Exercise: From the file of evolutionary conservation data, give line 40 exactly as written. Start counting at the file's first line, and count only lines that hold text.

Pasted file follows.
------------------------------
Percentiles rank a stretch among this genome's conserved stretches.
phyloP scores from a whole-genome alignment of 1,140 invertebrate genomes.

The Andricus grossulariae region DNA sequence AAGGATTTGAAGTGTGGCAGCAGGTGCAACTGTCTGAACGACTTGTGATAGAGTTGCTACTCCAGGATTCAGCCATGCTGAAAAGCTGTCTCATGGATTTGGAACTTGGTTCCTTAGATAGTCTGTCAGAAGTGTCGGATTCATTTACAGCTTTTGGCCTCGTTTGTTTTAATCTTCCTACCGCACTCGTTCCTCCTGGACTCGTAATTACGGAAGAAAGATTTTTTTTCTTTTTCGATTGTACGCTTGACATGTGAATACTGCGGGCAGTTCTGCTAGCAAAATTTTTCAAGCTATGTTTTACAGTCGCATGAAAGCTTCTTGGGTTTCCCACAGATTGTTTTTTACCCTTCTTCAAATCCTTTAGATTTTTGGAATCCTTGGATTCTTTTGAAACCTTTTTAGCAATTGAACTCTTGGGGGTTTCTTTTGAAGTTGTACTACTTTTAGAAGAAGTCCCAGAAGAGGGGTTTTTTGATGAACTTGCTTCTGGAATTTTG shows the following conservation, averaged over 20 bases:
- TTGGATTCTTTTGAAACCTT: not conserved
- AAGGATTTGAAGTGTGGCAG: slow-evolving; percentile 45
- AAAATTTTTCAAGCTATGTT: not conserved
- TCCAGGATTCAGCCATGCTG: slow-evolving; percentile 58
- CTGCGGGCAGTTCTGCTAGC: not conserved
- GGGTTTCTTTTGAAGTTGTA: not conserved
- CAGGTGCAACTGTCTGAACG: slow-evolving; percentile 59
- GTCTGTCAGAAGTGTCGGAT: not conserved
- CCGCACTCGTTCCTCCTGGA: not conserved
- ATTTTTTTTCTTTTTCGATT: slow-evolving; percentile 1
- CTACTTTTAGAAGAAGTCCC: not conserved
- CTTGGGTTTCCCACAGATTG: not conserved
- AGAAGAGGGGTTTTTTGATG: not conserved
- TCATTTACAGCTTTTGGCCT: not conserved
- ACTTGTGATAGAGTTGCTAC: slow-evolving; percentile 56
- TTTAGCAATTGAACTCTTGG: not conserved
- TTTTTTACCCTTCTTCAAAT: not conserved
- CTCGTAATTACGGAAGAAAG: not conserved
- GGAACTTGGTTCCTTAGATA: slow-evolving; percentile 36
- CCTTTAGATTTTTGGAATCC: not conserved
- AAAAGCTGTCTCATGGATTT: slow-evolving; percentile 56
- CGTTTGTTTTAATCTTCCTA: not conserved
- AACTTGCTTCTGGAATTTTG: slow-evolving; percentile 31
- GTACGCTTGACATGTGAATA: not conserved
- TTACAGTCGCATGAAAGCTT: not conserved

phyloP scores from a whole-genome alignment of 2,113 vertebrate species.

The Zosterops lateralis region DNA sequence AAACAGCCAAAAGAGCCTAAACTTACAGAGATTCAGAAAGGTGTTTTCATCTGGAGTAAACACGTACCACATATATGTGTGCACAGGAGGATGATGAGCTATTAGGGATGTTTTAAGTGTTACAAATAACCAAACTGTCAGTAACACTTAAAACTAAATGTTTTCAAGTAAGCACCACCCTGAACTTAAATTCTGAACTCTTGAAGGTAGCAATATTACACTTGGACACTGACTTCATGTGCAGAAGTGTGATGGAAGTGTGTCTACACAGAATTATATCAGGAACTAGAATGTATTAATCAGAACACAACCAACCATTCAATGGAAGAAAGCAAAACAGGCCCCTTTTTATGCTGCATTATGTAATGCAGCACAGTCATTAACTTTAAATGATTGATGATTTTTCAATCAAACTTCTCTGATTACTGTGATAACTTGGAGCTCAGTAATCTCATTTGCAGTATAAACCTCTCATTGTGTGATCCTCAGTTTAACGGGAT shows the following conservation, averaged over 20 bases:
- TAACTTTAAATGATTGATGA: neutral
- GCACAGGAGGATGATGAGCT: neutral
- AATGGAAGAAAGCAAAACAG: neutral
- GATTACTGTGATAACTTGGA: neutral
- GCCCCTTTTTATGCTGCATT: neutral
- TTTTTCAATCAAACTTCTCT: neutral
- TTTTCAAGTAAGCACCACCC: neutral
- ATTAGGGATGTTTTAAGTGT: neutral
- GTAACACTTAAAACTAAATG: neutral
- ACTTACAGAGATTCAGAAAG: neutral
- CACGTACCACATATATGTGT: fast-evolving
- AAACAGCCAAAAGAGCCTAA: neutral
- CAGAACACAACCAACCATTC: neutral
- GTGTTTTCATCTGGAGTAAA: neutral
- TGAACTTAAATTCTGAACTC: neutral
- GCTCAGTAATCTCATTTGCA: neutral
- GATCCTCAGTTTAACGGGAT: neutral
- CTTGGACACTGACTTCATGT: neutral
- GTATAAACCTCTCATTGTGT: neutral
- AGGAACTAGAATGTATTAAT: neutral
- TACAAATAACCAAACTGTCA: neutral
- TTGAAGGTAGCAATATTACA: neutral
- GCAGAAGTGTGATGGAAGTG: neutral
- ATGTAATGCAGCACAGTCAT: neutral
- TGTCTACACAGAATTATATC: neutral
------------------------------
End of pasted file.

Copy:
- ACTTACAGAGATTCAGAAAG: neutral